Help your child by understanding the different types of ADHD
Posted on 30 August 2017
It’s vital that parents know the difference between the three types of attention-deficit/hyperactivity disorder (ADHD) and that they don’t jump to conclusions when it comes to their child’s behaviour. Learn more about this complex condition so you can make informed decisions.
Attention-deficit/hyperactivity disorder (ADHD) is the most common behavioural disorder in children, and its prevalence is increasing.
‘The prevalence is estimated at 8 to 11% in the child/adolescent population,’ says Dr Hannelie Potgieter, a paediatrician at Mediclinic Potchefstroom. ‘The increase in prevalence is due to increased awareness, leading to increased identification. At the same time though, over-diagnosis of children who don’t fit the criteria of ADHD also skews the reported prevalence.’
As ADHD is such a complex condition, it can confuse concerned parents. For example, did you know your child can have ADHD with hyperactivity, but also without hyperactivity? And did you know that even if your child is hyperactive, it doesn’t necessarily mean that they have ADHD?
‘It’s crucial that parents are aware of the symptoms of ADHD but that they always seek an expert’s opinion before labelling their child,’ cautions Dr Potgieter.
The 3 different types of ADHD
- Hyperactivity/impulsivity: The main symptoms are hyperactivity and impulsivity. Hyperactivity means to be abnormally active. Impulsivity means acting with little thought about the consequences of your actions. ‘Examples of symptoms include talking excessively, fidgeting with hands and feet, and difficulty awaiting his/her turn,’ explains Dr Potgieter.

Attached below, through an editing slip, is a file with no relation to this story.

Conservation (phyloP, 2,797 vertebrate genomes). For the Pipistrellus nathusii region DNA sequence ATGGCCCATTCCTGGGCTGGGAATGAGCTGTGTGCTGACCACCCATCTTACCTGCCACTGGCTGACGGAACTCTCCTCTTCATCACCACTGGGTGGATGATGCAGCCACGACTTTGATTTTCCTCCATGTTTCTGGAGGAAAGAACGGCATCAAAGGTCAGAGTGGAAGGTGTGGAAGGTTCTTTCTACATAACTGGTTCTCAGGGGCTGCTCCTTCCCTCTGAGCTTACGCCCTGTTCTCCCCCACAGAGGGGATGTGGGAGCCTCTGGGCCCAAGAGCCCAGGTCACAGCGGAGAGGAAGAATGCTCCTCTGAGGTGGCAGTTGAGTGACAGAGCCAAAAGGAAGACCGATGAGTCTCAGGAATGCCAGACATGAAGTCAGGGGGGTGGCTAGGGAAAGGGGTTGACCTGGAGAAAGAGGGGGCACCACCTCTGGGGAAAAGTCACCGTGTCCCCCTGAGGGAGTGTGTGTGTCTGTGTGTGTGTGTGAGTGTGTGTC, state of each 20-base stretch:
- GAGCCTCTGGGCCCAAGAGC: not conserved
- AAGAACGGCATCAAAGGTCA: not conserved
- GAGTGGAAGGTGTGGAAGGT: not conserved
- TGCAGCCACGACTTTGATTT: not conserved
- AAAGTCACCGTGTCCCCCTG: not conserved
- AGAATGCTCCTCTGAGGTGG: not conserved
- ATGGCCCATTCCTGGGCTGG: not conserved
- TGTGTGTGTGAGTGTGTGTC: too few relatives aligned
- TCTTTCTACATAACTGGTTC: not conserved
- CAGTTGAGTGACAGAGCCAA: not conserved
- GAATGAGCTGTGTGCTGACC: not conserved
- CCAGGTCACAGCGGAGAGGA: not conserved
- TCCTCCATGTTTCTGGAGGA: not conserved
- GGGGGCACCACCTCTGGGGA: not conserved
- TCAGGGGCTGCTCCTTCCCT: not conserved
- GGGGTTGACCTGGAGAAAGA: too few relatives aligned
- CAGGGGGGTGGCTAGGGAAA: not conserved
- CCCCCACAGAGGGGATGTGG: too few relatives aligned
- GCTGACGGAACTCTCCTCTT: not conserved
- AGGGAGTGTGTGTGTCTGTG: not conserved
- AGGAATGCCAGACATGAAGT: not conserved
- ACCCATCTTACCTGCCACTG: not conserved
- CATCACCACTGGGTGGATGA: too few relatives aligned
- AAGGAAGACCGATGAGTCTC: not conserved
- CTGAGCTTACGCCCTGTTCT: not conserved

- Inattentive type: Here the child has a reduced ability to focus his/her attention and is slower in their processing of information. They don’t display signs of hyperactivity. ‘These kids are often referred to as dreamers. They are easily distracted, forgetful, make careless mistakes and seem not to pay attention,’ says Dr Potgieter.
- Combined type: Here the child’s symptoms don’t fit one of the other categories but the symptoms overlap.
ADHD has been broken down into three types because all patients don’t fit into the same box, explains Dr Potgieter. ‘It’s diagnostically better to differentiate between the types, and although there might be minor differences in managing the different types, the overall approach is the same.’
The importance of a correct diagnosis
Depending on the neurodevelopmental stage of a child, a symptom such as hyperactivity can, in fact, be an age-appropriate symptom and doesn’t mean your child has ADHD, says Dr Potgieter.
‘Other medical ailments can also cause some of the symptoms seen in ADHD,’ she explains. ‘For example, a child can have a primary mood disorder like anxiety that leads to hyperactivity. Some endocrine disorders like hypothyroidism can make a child appear “slow” or have poor concentration.’
Due to the wide variety of health problems that can affect a child’s behaviour, it’s important to go through a thorough diagnostic process with a doctor before coming to any conclusions. ‘It can be beneficial to get assessments from speech and occupational therapists, and psychologists too,’ adds Dr Potgieter.
The symptoms need to fulfill the below criteria before a diagnosis can be made:
- Occur often
- Be present in more than one setting (school and home, for example)
- Persist for at least six months
- Be present before the age of 12 years
- Impair the child’s function in academic, social or occupational activities
- Be abnormal for the developmental level of the child.
Once a child is diagnosed as having ADHD, the treatment will be individualised to fit the child’s specific needs.
- UpToDate (evidence-based, physician-authored clinical decision support resource)
- Rudolph’s Pediatrics, 22nd Edition: by Colin D. Rudolph, Abraham M. Rudolph, George E. Lister, Lewis First and Anne A. Gershon, 2011 (McGraw-Hill Education)